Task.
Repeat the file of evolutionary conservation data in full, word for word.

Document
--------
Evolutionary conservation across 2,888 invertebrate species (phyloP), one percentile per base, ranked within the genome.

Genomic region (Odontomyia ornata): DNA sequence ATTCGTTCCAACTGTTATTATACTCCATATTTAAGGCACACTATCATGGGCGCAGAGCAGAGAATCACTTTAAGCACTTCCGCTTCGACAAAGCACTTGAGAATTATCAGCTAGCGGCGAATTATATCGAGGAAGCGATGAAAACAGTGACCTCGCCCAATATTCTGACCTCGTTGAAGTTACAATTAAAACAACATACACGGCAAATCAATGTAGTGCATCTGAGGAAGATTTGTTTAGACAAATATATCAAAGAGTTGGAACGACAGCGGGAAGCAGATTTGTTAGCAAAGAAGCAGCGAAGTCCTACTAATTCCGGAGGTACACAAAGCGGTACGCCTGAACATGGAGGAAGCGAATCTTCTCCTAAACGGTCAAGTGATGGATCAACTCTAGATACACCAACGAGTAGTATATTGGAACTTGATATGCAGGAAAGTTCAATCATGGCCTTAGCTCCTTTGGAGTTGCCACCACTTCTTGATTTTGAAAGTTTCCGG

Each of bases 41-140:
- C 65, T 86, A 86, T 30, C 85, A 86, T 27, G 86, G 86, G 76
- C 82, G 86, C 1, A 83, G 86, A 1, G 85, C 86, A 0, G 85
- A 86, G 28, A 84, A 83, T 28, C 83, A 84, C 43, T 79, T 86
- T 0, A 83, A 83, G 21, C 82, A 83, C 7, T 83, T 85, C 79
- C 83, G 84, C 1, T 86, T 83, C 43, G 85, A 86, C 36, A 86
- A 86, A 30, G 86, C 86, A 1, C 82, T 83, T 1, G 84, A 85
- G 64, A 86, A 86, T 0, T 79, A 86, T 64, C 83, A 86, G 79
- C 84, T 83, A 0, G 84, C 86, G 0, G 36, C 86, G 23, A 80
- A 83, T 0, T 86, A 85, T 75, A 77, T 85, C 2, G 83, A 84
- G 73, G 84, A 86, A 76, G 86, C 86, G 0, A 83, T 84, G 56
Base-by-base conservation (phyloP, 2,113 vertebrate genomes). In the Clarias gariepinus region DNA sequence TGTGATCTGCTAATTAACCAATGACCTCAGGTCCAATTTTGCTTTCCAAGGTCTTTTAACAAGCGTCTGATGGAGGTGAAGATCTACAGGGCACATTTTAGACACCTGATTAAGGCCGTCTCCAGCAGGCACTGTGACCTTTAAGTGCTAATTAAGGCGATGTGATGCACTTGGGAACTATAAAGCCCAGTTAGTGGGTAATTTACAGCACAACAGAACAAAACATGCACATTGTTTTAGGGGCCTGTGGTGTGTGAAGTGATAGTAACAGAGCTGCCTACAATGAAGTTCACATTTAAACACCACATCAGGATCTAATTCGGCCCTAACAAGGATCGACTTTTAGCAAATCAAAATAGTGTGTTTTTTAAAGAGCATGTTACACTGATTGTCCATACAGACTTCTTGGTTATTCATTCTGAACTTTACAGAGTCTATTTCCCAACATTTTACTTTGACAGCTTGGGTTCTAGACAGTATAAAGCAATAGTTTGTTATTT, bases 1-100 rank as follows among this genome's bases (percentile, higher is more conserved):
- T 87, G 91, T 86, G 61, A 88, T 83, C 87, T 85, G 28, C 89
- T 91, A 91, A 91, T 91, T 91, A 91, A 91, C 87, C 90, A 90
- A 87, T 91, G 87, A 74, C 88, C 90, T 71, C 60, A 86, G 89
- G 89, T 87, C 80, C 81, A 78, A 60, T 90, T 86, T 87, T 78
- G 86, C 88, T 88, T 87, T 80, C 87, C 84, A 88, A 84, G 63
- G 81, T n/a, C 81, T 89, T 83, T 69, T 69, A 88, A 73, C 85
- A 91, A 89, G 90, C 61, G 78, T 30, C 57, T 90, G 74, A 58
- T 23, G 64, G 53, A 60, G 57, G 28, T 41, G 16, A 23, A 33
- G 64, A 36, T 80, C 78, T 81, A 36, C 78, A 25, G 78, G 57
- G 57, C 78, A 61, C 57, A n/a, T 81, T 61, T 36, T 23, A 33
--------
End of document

Evolutionary conservation across 2,888 invertebrate species (phyloP), one percentile per base, ranked within the genome.

Genomic region (Odontomyia ornata): DNA sequence ATTCGTTCCAACTGTTATTATACTCCATATTTAAGGCACACTATCATGGGCGCAGAGCAGAGAATCACTTTAAGCACTTCCGCTTCGACAAAGCACTTGAGAATTATCAGCTAGCGGCGAATTATATCGAGGAAGCGATGAAAACAGTGACCTCGCCCAATATTCTGACCTCGTTGAAGTTACAATTAAAACAACATACACGGCAAATCAATGTAGTGCATCTGAGGAAGATTTGTTTAGACAAATATATCAAAGAGTTGGAACGACAGCGGGAAGCAGATTTGTTAGCAAAGAAGCAGCGAAGTCCTACTAATTCCGGAGGTACACAAAGCGGTACGCCTGAACATGGAGGAAGCGAATCTTCTCCTAAACGGTCAAGTGATGGATCAACTCTAGATACACCAACGAGTAGTATATTGGAACTTGATATGCAGGAAAGTTCAATCATGGCCTTAGCTCCTTTGGAGTTGCCACCACTTCTTGATTTTGAAAGTTTCCGG

Each of bases 41-140:
- C 65, T 86, A 86, T 30, C 85, A 86, T 27, G 86, G 86, G 76
- C 82, G 86, C 1, A 83, G 86, A 1, G 85, C 86, A 0, G 85
- A 86, G 28, A 84, A 83, T 28, C 83, A 84, C 43, T 79, T 86
- T 0, A 83, A 83, G 21, C 82, A 83, C 7, T 83, T 85, C 79
- C 83, G 84, C 1, T 86, T 83, C 43, G 85, A 86, C 36, A 86
- A 86, A 30, G 86, C 86, A 1, C 82, T 83, T 1, G 84, A 85
- G 64, A 86, A 86, T 0, T 79, A 86, T 64, C 83, A 86, G 79
- C 84, T 83, A 0, G 84, C 86, G 0, G 36, C 86, G 23, A 80
- A 83, T 0, T 86, A 85, T 75, A 77, T 85, C 2, G 83, A 84
- G 73, G 84, A 86, A 76, G 86, C 86, G 0, A 83, T 84, G 56
Base-by-base conservation (phyloP, 2,113 vertebrate genomes). In the Clarias gariepinus region DNA sequence TGTGATCTGCTAATTAACCAATGACCTCAGGTCCAATTTTGCTTTCCAAGGTCTTTTAACAAGCGTCTGATGGAGGTGAAGATCTACAGGGCACATTTTAGACACCTGATTAAGGCCGTCTCCAGCAGGCACTGTGACCTTTAAGTGCTAATTAAGGCGATGTGATGCACTTGGGAACTATAAAGCCCAGTTAGTGGGTAATTTACAGCACAACAGAACAAAACATGCACATTGTTTTAGGGGCCTGTGGTGTGTGAAGTGATAGTAACAGAGCTGCCTACAATGAAGTTCACATTTAAACACCACATCAGGATCTAATTCGGCCCTAACAAGGATCGACTTTTAGCAAATCAAAATAGTGTGTTTTTTAAAGAGCATGTTACACTGATTGTCCATACAGACTTCTTGGTTATTCATTCTGAACTTTACAGAGTCTATTTCCCAACATTTTACTTTGACAGCTTGGGTTCTAGACAGTATAAAGCAATAGTTTGTTATTT, bases 1-100 rank as follows among this genome's bases (percentile, higher is more conserved):
- T 87, G 91, T 86, G 61, A 88, T 83, C 87, T 85, G 28, C 89
- T 91, A 91, A 91, T 91, T 91, A 91, A 91, C 87, C 90, A 90
- A 87, T 91, G 87, A 74, C 88, C 90, T 71, C 60, A 86, G 89
- G 89, T 87, C 80, C 81, A 78, A 60, T 90, T 86, T 87, T 78
- G 86, C 88, T 88, T 87, T 80, C 87, C 84, A 88, A 84, G 63
- G 81, T n/a, C 81, T 89, T 83, T 69, T 69, A 88, A 73, C 85
- A 91, A 89, G 90, C 61, G 78, T 30, C 57, T 90, G 74, A 58
- T 23, G 64, G 53, A 60, G 57, G 28, T 41, G 16, A 23, A 33
- G 64, A 36, T 80, C 78, T 81, A 36, C 78, A 25, G 78, G 57
- G 57, C 78, A 61, C 57, A n/a, T 81, T 61, T 36, T 23, A 33